Since the start of the year, our mobile and tablet audience has regularly outnumbered those of you visiting BBC News Online on desktop, so the timing is right to increase our editorial focus significantly on these platforms. To do this, I have appointed Nathalie Malinarich to the new role of Editor, Mobile and New Formats.
The role will help us meet the needs of our rapidly growing mobile audience. We've averaged 53.2 million weekly global browsers across January and February this year. I've talked before on this blog about the efforts we've made to provide the best possible service on mobile, so it's great to see that in this time, half of our global browsers have been on a mobile or tablet and at weekends this figure grows to 60%,.
Nathalie, who was previously the World Editor of News Online, has been working successfully on our mobile platforms for the past few months, helping us to sharpen our understanding of what works best as BBC News Online goes through a number of changes. Last week I wrote about the work under way on a new responsive tablet and desktop site which will mean changes to the existing desktop site. It is designed to be simpler than our existing desktop site and, of course, optimised for different screen sizes.
You can give us feedback on the responsive site by completing this survey. And you can find out more on the responsive site as it takes shape.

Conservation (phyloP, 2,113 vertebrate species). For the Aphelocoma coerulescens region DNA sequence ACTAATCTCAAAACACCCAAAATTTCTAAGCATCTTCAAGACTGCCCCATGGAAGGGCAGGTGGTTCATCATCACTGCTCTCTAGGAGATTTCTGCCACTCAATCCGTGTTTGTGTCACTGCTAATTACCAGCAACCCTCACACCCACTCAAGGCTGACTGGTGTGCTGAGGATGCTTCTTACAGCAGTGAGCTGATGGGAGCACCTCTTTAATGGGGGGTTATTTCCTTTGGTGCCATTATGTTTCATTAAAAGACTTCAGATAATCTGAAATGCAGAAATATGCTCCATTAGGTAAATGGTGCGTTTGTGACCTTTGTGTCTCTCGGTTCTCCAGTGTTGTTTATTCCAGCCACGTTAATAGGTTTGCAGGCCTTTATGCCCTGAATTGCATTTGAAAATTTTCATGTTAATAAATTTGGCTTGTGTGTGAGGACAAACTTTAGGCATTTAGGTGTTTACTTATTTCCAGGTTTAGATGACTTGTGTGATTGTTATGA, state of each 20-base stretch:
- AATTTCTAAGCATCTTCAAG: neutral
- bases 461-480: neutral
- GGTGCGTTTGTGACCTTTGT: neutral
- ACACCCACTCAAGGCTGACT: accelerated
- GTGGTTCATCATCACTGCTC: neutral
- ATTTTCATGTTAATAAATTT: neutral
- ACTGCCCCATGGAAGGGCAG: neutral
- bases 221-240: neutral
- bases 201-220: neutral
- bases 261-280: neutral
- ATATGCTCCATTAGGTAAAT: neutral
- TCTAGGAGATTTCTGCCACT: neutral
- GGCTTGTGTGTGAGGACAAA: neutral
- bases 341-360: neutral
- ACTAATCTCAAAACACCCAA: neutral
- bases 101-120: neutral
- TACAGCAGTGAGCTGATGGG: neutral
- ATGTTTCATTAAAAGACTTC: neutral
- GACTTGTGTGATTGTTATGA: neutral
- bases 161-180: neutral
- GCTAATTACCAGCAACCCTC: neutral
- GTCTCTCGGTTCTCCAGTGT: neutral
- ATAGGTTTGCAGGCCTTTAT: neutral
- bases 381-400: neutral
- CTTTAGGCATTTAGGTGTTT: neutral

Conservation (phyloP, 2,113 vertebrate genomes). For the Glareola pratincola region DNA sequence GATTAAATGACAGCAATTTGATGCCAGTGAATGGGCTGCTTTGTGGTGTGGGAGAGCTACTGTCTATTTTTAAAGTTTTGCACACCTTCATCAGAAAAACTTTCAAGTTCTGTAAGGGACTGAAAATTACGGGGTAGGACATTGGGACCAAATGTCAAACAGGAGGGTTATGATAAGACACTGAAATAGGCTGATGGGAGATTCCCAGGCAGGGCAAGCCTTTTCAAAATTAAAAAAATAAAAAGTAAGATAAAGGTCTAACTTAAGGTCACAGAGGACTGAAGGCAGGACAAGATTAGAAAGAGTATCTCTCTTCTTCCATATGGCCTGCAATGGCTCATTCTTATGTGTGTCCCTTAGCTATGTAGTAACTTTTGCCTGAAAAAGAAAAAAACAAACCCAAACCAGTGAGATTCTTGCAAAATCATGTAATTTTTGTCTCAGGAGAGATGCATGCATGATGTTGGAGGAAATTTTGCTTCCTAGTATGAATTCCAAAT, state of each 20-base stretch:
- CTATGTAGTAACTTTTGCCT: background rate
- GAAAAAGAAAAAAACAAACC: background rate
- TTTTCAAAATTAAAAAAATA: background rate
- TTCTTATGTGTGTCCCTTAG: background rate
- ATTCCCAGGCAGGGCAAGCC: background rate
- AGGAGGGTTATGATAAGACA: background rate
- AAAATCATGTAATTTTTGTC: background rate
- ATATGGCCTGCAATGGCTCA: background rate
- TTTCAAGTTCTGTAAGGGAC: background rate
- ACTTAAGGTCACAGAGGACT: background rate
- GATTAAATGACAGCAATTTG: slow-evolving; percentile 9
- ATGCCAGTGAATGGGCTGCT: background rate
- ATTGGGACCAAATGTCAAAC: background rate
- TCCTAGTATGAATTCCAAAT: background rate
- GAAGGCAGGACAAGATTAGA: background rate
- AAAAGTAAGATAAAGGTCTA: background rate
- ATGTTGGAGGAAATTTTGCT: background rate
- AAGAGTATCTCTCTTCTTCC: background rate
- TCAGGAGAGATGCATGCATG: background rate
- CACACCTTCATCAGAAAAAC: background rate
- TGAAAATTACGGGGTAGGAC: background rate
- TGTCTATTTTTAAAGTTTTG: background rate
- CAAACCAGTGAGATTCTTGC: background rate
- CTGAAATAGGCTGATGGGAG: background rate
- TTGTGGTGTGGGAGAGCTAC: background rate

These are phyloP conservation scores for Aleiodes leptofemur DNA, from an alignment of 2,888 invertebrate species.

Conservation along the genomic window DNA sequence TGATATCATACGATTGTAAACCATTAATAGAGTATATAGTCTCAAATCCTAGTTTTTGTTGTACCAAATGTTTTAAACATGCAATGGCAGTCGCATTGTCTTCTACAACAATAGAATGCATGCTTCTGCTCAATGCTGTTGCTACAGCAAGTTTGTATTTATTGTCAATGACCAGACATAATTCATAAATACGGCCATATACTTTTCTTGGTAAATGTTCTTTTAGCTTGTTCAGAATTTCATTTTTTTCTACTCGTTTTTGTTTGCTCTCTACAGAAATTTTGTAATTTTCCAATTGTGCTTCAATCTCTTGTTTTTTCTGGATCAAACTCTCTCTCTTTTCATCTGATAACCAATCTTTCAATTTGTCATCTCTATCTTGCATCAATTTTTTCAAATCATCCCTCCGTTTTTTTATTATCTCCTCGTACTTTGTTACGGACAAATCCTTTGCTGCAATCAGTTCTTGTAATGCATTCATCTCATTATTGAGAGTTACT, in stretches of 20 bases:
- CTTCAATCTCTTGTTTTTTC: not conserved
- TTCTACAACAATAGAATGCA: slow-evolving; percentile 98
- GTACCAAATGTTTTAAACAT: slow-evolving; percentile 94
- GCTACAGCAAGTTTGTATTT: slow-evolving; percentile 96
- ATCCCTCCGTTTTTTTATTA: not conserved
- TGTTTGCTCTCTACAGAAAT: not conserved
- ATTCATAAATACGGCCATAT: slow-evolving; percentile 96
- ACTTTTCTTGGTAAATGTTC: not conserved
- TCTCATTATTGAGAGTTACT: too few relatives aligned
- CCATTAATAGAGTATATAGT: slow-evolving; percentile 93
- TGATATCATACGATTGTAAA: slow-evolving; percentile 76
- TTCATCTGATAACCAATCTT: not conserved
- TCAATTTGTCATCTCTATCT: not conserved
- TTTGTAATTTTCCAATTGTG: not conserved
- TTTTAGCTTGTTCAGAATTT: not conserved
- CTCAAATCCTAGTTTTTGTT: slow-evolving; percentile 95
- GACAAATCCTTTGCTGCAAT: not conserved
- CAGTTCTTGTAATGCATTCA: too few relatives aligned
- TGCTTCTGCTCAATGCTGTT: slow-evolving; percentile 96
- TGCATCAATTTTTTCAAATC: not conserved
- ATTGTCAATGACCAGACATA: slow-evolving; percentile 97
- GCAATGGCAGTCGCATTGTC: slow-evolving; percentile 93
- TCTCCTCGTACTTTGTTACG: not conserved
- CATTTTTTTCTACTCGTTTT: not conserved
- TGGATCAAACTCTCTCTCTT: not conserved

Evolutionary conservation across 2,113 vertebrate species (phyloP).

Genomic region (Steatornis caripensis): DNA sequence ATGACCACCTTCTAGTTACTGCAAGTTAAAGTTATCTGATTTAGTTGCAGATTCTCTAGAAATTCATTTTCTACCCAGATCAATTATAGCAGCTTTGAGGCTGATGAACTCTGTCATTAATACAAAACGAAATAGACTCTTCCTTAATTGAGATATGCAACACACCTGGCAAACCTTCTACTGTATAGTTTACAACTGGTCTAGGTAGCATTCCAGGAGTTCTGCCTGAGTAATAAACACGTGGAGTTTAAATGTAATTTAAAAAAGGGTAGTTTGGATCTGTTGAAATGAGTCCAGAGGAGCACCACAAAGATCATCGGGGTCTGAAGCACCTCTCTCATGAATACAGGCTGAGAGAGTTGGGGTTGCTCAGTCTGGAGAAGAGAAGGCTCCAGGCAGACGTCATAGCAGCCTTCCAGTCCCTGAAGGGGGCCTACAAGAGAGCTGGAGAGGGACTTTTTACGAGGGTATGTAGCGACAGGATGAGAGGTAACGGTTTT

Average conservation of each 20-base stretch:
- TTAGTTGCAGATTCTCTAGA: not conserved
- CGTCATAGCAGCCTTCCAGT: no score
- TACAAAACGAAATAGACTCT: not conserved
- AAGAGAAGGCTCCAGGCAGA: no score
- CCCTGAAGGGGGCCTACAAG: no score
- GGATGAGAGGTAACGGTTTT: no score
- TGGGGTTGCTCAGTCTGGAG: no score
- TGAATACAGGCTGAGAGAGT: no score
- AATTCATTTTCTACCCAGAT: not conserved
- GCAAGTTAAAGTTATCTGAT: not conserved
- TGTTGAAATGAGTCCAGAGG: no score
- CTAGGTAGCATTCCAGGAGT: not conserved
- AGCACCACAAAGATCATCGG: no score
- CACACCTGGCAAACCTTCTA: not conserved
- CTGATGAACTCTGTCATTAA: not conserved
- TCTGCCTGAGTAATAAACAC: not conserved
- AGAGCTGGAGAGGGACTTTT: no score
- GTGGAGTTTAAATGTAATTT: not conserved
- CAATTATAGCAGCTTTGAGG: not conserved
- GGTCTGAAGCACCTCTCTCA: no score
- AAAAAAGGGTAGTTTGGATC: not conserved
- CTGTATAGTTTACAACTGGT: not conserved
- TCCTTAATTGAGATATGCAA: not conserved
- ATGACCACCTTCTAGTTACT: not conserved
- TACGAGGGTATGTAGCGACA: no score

Over the next week or two some of you may notice a more prominent link on the front page of the BBC News website to a new beta version of the site which we are working on, for tablet and desktop.
More than 40% of traffic to our site now comes from mobiles and tablets and with this in mind we will be moving to a responsive design which works equally well across various screen sizes. We want a site which offers the best possible experience to users, no matter what combination of device, browser or connection they are using.
In fact we already have a responsive site which is the default now if you go to bbc.co.uk/news on a mobile. You can also get to it at any time on tablet and desktop if you scroll right down to the bottom of any BBC News page and follow the (very small) "mobile site" link in the page footer. We'd like to get your feedback as we develop it, so we'll be putting a more prominent link which will be visible to a percentage of users at any one time. The link will be in the form of a graphic banner (see below) and we hope more people will use it to get to the beta site and tell us what they think, as we develop the service.
If you choose to view the beta, you will be taken to the responsive site which will display a banner asking for feedback.
What's different about the beta?
My colleague Niko Vijayaratnam in the BBC Future Media News product team which is building the beta site has written about it in more detail on the BBC Internet Blog, where you can also leave comments and queries.
As he says, it is designed to be simpler than our existing desktop site, so as easy - or easier - to use and of course optimised for different screen sizes. It is still a work-in-progress, and there will be updates to it over the next few weeks and months, but we'd love to hear what you think so we can incorporate your feedback. And, as Niko says, we plan to roll out the responsive site more widely only once we are happy that it exceeds the high standards we've set ourselves on the existing site.